An ACL sprain is a tear of the anterior cruciate ligament in the knee. This may occur from ‘jarring’ or ‘twisting’ your knee, either in a contact or non-contact situation, and either a sporting or non-sporting environment.
The anterior cruciate ligament (ACL) runs diagonally across the knee originating at the back of the femur (thigh bone) and attaches to the front of the tibia (shin bone). It provides support and stability to the knee joint, in particular, it prevents the tibia (shin bone) displacing forwards.
It is often injured during an uncontrolled or unsuspected/unpredictable fast and twisting movement when the foot is in contact with the floor. The foot is planted on the ground, whilst the knee twists inwards.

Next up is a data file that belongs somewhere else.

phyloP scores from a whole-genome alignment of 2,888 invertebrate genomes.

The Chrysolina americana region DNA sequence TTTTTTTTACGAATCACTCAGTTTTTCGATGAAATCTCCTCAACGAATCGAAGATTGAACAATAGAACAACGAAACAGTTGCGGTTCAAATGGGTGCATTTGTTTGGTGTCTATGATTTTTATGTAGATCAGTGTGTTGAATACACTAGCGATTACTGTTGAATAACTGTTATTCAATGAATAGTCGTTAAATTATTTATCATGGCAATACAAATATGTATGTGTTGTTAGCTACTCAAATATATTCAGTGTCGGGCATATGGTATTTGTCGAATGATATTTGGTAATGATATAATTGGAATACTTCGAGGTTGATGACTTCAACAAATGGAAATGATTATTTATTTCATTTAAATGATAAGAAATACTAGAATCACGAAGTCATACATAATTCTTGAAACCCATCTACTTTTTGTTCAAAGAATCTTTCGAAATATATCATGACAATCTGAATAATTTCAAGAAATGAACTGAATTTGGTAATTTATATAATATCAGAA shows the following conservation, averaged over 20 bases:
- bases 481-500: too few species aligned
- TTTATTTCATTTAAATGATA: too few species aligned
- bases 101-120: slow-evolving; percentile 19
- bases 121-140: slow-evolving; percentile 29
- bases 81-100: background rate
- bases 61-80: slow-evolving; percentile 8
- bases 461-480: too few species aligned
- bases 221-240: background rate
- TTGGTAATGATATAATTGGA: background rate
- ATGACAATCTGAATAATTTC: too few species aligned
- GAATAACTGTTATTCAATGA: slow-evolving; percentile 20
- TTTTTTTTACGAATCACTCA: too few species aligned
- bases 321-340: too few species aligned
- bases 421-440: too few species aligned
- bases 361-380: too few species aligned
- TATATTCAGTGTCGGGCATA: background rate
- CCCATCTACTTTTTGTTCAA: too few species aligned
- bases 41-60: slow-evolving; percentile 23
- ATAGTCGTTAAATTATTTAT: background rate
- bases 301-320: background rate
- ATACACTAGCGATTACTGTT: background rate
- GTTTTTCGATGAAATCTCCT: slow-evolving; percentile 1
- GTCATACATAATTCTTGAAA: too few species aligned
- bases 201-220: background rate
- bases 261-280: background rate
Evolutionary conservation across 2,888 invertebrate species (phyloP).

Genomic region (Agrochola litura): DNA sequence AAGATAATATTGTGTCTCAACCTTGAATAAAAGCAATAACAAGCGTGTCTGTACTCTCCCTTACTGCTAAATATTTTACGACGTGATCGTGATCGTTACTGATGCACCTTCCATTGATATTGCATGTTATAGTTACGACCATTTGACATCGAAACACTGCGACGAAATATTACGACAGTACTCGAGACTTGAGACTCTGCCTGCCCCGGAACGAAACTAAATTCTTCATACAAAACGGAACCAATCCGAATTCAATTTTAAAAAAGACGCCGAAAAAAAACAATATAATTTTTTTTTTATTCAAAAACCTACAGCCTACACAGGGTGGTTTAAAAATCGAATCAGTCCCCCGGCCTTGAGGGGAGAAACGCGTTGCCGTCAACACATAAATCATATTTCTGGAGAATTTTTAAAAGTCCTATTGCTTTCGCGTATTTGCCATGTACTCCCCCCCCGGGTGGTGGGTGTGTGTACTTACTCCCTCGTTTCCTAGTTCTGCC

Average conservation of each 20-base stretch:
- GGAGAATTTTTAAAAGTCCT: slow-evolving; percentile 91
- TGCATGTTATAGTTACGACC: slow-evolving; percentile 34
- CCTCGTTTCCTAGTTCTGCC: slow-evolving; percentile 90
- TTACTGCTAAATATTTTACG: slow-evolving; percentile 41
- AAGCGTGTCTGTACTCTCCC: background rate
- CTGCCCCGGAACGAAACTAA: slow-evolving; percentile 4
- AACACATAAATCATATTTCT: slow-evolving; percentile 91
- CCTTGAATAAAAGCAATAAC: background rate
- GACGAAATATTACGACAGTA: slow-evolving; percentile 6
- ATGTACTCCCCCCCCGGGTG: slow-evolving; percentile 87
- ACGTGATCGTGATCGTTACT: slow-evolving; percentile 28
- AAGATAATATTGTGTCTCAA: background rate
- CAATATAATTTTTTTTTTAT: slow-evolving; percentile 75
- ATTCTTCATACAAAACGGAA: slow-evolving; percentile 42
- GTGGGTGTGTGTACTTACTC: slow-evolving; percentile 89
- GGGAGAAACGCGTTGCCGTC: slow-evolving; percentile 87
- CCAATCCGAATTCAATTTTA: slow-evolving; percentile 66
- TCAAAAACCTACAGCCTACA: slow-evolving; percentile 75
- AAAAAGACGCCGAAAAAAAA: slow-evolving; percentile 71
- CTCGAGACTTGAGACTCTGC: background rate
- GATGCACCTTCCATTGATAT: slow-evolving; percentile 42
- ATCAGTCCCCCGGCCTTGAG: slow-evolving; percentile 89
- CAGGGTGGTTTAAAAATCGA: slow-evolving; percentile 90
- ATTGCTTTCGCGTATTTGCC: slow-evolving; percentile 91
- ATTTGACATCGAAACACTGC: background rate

Such as in ‘missing a step’ or landing heavily. This is more common in the many ‘twisting and turning’ or ‘jumping and landing’ movements in sport. There is often a higher risk of injury in contact but many occur under bodyweight activity only.
The rapid swelling is caused by bleeding within the joint. This is due to ruptured blood vessels around and within the ACL which causes bleeding into the joint cavity. Learn more about ACL sprains.